Vision Studio conceals “jewel-like” store behind perforated metal facade

Vision Studio conceals “jewel-like” store behind perforated metal facade


Cool-toned industrial materials such as aluminium and concrete are paired with marble surfaces and translucent pastel shelving in this eyewear store in Melbourne, Australia.


Designed by local firm Studio Edwards, the first flagship store by optometrist Vision Studio is housed in a shopping centre in the city’s Glen Waverley suburb.

Transluscent pastel pink sunglasses displays with marble counter in retail interior by Studio Edwards
Vision Studio’s perforated aluminium facade (top image) hinges open to reveal a jewel-like interior (above)

Half of the store’s 3.6-metre-high perforated aluminium facade hinges open to reveal what the studio describes as a “jewel-like” interior, framed by marble tiles that contrast with the raw concrete of the existing shell.

Inside, Studio Edwards set out to create a space reminiscent of a gallery, including enough display space for 200 spectacles and storage for an additional 800 pairs alongside three consultation rooms with waiting areas and a staff and store area.

Marble accents and bright orange tap in Vision Studio interior
A bright orange tap and pastel pink doorframe act as pops of colour in the otherwise monochrome interior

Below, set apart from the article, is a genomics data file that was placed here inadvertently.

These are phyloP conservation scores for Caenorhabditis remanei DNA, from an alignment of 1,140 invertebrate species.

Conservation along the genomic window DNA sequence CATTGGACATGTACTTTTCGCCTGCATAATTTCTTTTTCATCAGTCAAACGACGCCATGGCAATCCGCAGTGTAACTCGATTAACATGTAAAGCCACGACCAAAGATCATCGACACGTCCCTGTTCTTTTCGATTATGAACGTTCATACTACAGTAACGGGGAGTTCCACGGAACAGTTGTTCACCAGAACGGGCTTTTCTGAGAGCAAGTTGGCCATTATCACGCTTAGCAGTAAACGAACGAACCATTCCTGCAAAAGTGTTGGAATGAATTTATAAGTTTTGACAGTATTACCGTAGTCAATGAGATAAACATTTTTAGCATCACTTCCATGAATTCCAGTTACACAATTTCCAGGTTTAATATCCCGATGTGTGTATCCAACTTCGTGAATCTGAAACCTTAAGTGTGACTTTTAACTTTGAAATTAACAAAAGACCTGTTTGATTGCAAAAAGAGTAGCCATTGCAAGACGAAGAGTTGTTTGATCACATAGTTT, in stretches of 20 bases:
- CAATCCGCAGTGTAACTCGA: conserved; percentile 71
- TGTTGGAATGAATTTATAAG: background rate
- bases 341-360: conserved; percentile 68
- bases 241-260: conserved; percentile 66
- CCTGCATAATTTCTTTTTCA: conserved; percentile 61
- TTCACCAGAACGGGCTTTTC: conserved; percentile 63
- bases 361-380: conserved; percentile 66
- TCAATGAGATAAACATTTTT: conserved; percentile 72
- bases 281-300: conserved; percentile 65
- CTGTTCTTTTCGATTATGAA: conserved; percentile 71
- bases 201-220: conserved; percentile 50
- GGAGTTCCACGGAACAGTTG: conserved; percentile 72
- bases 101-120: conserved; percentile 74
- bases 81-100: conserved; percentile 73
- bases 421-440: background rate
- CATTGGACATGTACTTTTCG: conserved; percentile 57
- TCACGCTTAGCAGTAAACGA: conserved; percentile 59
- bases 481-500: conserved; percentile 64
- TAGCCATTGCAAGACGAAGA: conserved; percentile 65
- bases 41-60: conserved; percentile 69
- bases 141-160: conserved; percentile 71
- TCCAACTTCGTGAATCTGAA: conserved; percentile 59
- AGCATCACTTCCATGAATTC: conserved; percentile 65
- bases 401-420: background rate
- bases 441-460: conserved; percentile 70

To accommodate these functions, the floor plan is split into two zones with the store and display area at the front, and the optician and consulting spaces at the rear.

“The space is zoned via an angular plan configuration with the areas requiring most privacy to the rear and semi-private consulting spaces tapering to the front,” Studio Edwards founder Ben Edwards told Dezeen.

“One challenge was to work with the existing air conditioning ceiling ductwork – we chose to expose them and include them within the overall aesthetic.”

Pastel-coloured accents are applied to the shelving and cabinets that run along the walls on either side of the Vision Studio store.

The material palette, which the studio described as “a balance between raw and refined”, blends industrial materials such as aluminium and concrete with marble surfaces and translucent shelving that seems to hang in midair.

Perforated aluminium facade of retail interior by Studio Edwards
The shop is located in a Glen Waverley shopping centre

Other studios that have combined industrial materials and soft, powdery colours include Spanish studio Lucas y Hernández-Gil, which contrasted pastel furnishings against concrete walls in this restaurant in Seville.

Photography is by Tony Gorsevski.



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